Enlightenment refers to a movement that took place during the eighteenth century, particularly in the Western part of the world. Like various other intellectual movements, it did have an immense influence over the literary, artistic and philosophical works of the time.
Contrary to the understanding that has been predominate historically that the movement viewed rationality as to be absolute—and hence was called the ‘age of reason’—, modern readings tell us that the ideas propagated and views held by thee pundits of the age were not uniformed but heterogenous that included rationalism, empiricism, humanism, etc.
What may be said to be common was perhaps the contempt for irrationality and superstitious practices that all the thinkers of the time strongly kept. The aim was to free the society of all the practices and believes that had chained human mind to the darkness of the irrationality and had taken it away from the light of human reason and, therefore, to make society more humanistic than superstitious.
Enlightenment did not only influence our view of the artistic and philosophical world but also had an impact on the questions of politics/political and economics of the time. Eighteenth century was an age filled with political, social and economic turmoil that was going to lead us to a kind of social setup that will remain a dominate socio-economic system for the times to come.
Capitalism is the name and form that the social setup that has its root, say, in eighteenth century has taken today. In other words, many prevalent ideas of liberalism and democracy that are taken to be normal today, took birth during the French revolution of eighteenth century.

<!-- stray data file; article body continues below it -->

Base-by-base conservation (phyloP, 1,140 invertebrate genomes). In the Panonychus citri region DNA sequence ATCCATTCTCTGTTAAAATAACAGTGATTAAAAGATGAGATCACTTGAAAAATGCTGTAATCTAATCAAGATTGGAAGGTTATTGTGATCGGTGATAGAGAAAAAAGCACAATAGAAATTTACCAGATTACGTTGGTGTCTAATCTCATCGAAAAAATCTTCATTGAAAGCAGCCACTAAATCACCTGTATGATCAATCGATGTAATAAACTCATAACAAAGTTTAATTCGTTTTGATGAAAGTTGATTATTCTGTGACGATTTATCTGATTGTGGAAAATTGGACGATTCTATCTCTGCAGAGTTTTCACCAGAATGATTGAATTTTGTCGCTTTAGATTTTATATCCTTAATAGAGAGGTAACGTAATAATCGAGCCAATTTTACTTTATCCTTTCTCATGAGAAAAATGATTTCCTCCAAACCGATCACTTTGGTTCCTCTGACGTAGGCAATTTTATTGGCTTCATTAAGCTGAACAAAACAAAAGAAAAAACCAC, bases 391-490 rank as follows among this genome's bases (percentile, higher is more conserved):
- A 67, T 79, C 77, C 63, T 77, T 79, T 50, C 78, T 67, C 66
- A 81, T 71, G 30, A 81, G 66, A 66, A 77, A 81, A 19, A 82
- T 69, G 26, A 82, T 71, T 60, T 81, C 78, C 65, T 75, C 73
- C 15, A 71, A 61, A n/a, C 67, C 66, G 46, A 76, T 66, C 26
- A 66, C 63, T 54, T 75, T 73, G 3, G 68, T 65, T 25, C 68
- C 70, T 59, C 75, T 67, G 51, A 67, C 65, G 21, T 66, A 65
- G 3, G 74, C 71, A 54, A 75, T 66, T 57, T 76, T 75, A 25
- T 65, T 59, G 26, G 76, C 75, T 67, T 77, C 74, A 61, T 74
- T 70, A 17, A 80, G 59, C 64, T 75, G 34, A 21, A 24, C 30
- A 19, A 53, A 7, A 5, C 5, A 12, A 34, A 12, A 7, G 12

Pre-democratic societies suffered severely from ‘political absolutism’, where the society and its politics and economics is dictated by a single and absolute power such as the Church or the King. This didn’t provide much liberty to the people and a violent kind of suppression of thought, ideas and individual desires persisted.
It can be said what began with Renaissance i.e. a fight and ambition for individual freedom reaches a certain kind of fulfilment with French revolution, which was, theoretically, the product of the Enlightenment.
Individual freedom, prominence of rationality, pursuit of knowledge and a social setup that was based on the principles of democracy all these ideas seemed, to any educated mind, worth fighting for but, if looked critically, as also argued by M.A.R Habib, they were all meant to clear space for the rise of bourgeois class.
The principles of the enlightenment finally lead to “newer, rational attitudes toward banking, investment, trade, and manufacture, and harbouring profound implications for the status of science and technology.” All these developments will only contribute to the prosperity of liberalism or capitalism as we know today.
On the other side, enlightenment has had its critics from eighteenth century to today. Jean-Jacques Rousseau had critiqued the philosophy for ignoring the importance of instincts and emotions. David Hume, a well-known empiricist of his time, who realized the importance of reason had said, “Reason is, and ought only to be the slave of the passions, and can never pretend to any other office than to serve and obey them.”
Many Enlightenment ideas were incorporated into the founding documents for the United States.